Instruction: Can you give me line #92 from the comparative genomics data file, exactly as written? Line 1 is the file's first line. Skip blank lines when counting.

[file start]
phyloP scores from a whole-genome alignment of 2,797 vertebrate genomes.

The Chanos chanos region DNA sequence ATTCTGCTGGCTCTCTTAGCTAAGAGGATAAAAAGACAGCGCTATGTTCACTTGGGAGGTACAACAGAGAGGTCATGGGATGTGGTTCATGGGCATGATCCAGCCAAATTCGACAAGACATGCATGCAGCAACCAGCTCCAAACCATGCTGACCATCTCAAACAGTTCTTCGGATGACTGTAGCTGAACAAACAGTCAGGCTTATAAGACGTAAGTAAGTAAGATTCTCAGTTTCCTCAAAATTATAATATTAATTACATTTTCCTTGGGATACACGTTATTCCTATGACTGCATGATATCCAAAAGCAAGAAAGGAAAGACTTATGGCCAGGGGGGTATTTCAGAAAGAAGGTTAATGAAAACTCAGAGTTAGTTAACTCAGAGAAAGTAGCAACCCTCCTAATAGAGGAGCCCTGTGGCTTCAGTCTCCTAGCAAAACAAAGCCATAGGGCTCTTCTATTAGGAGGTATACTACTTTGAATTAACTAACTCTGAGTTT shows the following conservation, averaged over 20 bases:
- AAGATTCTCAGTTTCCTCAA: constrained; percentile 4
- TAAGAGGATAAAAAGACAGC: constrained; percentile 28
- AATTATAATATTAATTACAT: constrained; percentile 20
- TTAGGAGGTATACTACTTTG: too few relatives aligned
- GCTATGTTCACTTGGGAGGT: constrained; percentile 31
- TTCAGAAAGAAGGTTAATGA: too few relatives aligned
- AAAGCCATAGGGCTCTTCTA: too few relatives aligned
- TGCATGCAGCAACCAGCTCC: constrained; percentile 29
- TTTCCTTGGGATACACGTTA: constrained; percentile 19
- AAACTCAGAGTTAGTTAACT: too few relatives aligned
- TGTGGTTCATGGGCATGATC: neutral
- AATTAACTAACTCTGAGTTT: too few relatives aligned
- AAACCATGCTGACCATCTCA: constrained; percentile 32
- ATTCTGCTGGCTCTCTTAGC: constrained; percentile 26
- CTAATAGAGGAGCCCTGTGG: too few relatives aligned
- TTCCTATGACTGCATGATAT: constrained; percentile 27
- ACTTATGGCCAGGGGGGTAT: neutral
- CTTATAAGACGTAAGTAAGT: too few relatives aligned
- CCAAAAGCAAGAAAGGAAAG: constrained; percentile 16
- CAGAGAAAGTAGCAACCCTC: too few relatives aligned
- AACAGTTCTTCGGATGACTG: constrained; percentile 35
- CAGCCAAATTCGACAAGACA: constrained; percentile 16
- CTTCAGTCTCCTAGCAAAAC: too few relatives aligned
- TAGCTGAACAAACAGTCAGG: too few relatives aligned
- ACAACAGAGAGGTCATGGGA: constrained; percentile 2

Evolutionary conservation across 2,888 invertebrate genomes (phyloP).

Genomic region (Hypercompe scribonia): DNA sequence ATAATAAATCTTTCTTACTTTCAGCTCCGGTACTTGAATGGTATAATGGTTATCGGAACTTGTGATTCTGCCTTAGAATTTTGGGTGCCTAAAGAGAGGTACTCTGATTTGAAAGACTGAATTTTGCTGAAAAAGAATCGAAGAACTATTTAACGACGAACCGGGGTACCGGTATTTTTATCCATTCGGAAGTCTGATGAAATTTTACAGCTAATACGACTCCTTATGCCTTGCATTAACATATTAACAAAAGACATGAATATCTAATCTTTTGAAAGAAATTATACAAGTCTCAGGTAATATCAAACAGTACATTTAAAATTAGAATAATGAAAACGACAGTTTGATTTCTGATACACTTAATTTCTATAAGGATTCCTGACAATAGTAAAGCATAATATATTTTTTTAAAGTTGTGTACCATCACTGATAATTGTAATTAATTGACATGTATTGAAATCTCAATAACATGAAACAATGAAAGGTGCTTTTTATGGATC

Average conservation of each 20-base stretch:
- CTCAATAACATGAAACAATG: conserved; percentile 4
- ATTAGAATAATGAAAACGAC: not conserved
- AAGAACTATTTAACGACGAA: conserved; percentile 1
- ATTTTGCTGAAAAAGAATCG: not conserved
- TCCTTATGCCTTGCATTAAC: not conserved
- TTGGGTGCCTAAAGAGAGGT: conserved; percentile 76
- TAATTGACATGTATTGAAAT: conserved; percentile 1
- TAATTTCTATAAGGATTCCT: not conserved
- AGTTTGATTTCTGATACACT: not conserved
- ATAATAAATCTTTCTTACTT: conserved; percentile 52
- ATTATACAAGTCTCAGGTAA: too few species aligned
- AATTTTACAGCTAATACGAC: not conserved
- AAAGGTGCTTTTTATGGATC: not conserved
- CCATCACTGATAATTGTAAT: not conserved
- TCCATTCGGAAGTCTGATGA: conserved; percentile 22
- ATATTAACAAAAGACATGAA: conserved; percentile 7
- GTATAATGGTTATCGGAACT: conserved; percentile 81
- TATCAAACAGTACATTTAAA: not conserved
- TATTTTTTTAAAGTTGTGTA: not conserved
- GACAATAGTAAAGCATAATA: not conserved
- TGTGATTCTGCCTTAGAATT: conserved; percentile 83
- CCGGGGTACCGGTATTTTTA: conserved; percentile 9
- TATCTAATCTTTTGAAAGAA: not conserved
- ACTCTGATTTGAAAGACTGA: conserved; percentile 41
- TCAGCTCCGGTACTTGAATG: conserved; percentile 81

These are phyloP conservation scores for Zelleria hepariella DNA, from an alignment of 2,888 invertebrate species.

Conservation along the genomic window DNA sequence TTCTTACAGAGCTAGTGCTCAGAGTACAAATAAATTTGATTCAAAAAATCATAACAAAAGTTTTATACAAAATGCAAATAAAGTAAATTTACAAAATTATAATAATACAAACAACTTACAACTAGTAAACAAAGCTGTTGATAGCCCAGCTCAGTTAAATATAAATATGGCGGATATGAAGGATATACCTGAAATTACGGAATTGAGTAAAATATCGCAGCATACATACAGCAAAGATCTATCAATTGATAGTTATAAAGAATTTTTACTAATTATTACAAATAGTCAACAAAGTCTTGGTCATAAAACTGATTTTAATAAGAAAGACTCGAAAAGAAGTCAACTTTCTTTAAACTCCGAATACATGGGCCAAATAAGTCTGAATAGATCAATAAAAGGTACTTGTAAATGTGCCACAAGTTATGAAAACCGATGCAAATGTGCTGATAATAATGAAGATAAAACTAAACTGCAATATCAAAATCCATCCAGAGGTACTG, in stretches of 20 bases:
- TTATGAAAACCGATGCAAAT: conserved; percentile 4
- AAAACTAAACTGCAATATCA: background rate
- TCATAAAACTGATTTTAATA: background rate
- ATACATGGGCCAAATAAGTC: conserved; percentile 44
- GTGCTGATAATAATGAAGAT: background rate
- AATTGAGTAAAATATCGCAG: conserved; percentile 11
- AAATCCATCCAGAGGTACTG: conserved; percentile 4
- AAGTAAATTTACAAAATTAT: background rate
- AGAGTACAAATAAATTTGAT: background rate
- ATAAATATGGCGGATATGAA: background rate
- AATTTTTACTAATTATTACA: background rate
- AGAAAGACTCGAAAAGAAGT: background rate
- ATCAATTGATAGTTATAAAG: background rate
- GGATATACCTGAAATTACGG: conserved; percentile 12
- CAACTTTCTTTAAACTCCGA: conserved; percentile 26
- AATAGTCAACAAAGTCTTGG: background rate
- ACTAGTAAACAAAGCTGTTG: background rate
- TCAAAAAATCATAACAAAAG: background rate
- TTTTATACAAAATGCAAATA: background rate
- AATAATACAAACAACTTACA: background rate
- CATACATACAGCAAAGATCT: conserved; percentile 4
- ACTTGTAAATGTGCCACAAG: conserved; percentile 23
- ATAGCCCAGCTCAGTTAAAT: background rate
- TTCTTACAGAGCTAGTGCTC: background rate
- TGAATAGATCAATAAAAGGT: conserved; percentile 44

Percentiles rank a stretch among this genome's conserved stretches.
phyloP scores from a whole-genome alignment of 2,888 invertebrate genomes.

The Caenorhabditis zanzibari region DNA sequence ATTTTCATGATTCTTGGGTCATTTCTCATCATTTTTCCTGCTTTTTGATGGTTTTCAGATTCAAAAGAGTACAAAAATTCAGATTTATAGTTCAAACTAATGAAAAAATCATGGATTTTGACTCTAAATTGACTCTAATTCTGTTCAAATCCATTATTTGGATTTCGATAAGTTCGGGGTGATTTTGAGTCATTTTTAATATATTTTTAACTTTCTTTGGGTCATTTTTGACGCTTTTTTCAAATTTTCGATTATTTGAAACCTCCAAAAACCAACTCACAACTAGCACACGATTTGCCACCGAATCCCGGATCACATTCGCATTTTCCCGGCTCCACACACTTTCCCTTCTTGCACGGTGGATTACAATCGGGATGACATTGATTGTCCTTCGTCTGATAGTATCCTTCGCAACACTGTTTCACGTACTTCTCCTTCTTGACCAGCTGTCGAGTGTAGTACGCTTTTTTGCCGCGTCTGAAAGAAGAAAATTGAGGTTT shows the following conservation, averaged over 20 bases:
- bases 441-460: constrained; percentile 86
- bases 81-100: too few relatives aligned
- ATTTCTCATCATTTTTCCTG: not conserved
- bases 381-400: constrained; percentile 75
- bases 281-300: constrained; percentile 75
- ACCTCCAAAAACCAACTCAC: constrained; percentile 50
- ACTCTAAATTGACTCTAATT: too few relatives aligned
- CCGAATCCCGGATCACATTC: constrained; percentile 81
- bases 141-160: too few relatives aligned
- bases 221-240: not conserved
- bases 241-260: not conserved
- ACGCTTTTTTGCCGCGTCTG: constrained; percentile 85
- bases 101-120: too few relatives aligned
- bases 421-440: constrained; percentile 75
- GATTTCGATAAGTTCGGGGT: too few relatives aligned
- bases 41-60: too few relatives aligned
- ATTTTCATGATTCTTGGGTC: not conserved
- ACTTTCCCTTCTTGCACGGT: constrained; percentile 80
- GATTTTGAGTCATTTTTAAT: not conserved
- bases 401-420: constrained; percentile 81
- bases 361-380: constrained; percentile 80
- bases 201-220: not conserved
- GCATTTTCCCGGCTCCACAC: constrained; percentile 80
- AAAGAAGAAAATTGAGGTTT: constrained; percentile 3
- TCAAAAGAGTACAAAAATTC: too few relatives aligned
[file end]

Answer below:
- ACTCTAAATTGACTCTAATT: too few relatives aligned